DETROIT - DECEMBER 05: Chicago Bears head coach Lovie Smith watches the action during the second quarter of the game against the Detroit Lions at Ford Field on December 5 2010 in Detroit Michigan. (Photo by Leon Halip/Getty Images)
There is no doubting the general feeling of optimism when considering the Bear's fortunes this coming season. It is widely acknowledged that the Bears have a very good looking offense (on paper), and the defense still should have enough left in the tank to stay competitive. So, without wishing to be a harbinger of doom, let's play out a worst case scenario and assume that Chicago doesn't make the playoffs. With all the talent the Bears possess, something must have gone wrong. And someone will have to be at fault. And that someone could well be head coach Lovie Smith.
It's the same in any sport, or indeed the business world. You can't fire the entire workforce if results don't go your way. And you can't tell an entire roster of football players that their services are no longer required if their season falls flat on its face. So, this is why head coaches get fired.
But the head coach doesn't take to field and actually play the game, I hear you cry. And while that is true, he assumes the position of overseeing everything that takes place. The buck stops with the head coach, and that's the way it has to be.
Could this be a 'hot-seat' year for Lovie Smith? Will the Bears organization be expecting nothing less than a playoff run, hopefully culminating in a Super bowl victory?
Lovie has been the head coach of the Chicago Bears since 2004, and has a regular season win-loss record of 71-57. He has coached the Bears to three NFC North titles, and one NFC championship, which then saw them losing to the Colts in the 2006 Super bowl. ( I'll still never forget that Hester touchdown return!!).
So, in eight season, the Bears have been to the playoffs three times. I think we all would have hoped for better than that, right?
But the NFC North is an increasingly difficult division. Green Bay are one of the best teams in the league, the Lions don't suck any more (unfortunately), and the Vikings have enough weapons (well, maybe only Adrian Peterson), to remain tricky to beat.
Currently, Lovie Smith has another year left on his contract after this coming season, but that's not to say the powers that be won't be expecting great things this year. New general manager Phil Emery has done well to provide Smith and the rest of the coaching staff with some potent offensive weapons that should make not reaching the playoffs difficult to explain.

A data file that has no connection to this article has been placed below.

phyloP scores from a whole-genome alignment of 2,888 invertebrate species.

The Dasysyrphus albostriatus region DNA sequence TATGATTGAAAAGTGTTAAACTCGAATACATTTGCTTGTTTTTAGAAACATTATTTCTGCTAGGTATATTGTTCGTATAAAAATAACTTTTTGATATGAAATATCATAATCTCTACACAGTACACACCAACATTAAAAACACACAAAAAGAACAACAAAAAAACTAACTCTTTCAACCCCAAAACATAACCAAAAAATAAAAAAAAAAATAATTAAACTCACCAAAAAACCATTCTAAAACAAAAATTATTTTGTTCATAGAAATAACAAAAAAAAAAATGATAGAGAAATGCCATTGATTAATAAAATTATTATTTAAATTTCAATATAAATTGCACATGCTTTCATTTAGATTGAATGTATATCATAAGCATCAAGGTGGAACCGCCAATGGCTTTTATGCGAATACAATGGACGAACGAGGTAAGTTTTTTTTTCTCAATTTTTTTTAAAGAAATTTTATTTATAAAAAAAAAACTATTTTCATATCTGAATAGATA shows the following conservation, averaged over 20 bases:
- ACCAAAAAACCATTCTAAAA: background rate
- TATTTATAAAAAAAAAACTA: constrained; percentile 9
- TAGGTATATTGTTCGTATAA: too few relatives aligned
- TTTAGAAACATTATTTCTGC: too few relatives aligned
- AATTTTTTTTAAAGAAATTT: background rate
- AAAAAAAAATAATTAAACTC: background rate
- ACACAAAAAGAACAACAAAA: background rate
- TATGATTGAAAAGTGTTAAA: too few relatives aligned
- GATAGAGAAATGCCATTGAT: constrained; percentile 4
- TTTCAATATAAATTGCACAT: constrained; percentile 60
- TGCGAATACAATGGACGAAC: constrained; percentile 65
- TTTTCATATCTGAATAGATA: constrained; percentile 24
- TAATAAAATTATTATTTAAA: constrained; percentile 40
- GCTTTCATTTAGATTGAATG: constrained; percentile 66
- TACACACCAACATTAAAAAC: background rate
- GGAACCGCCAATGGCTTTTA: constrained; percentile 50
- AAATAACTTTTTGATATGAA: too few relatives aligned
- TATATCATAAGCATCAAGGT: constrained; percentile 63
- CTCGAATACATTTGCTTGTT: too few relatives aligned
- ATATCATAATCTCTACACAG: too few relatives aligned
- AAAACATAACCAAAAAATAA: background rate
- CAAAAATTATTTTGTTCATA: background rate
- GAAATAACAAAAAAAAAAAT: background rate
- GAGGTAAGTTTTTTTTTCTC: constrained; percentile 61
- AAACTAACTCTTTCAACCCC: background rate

And that is the job of coaches. They have to earn their money by getting the best out of the players they are provided with. Working hard to ensure elite players such as Jay Cutler and Brandon Marshall fulfill their potential. And also finding diamonds in the rough, and getting the best out of players that might not have the greatest natural ability.
I have said it before, but I have no problem saying it again: the Bears have to succeed this year. And by succeed, I mean nothing less than making the playoffs. I think the schedule is favourable and I would be expecting them to be looking at between ten and twelve wins at the very least. Anything less than that would be a disappointment.
But will that be enough to see them through to the post season? Well, that depends on how well the other teams do. The Packers' schedule doesn't look particularly tough, but they have games against the Giants, the Saints and the 49ers which could pose problems. And let's not forget that Green Bay's defense wasn't exactly outstanding last season. They rely a lot on Aaron Rodgers, and while he may be a future hall of famer, he's only human, and perhaps the pressure gets to him. Or he gets injured.
So, what's the consensus? If the Bears fail to make the playoffs this year, should Lovie Smith be given another crack of the whip? Or is he currently downing shots in the last chance saloon?
Should Lovie Smith be fired if the Bears don't reach the playoffs?
YES (350 votes)
NO (186 votes)
536 total votes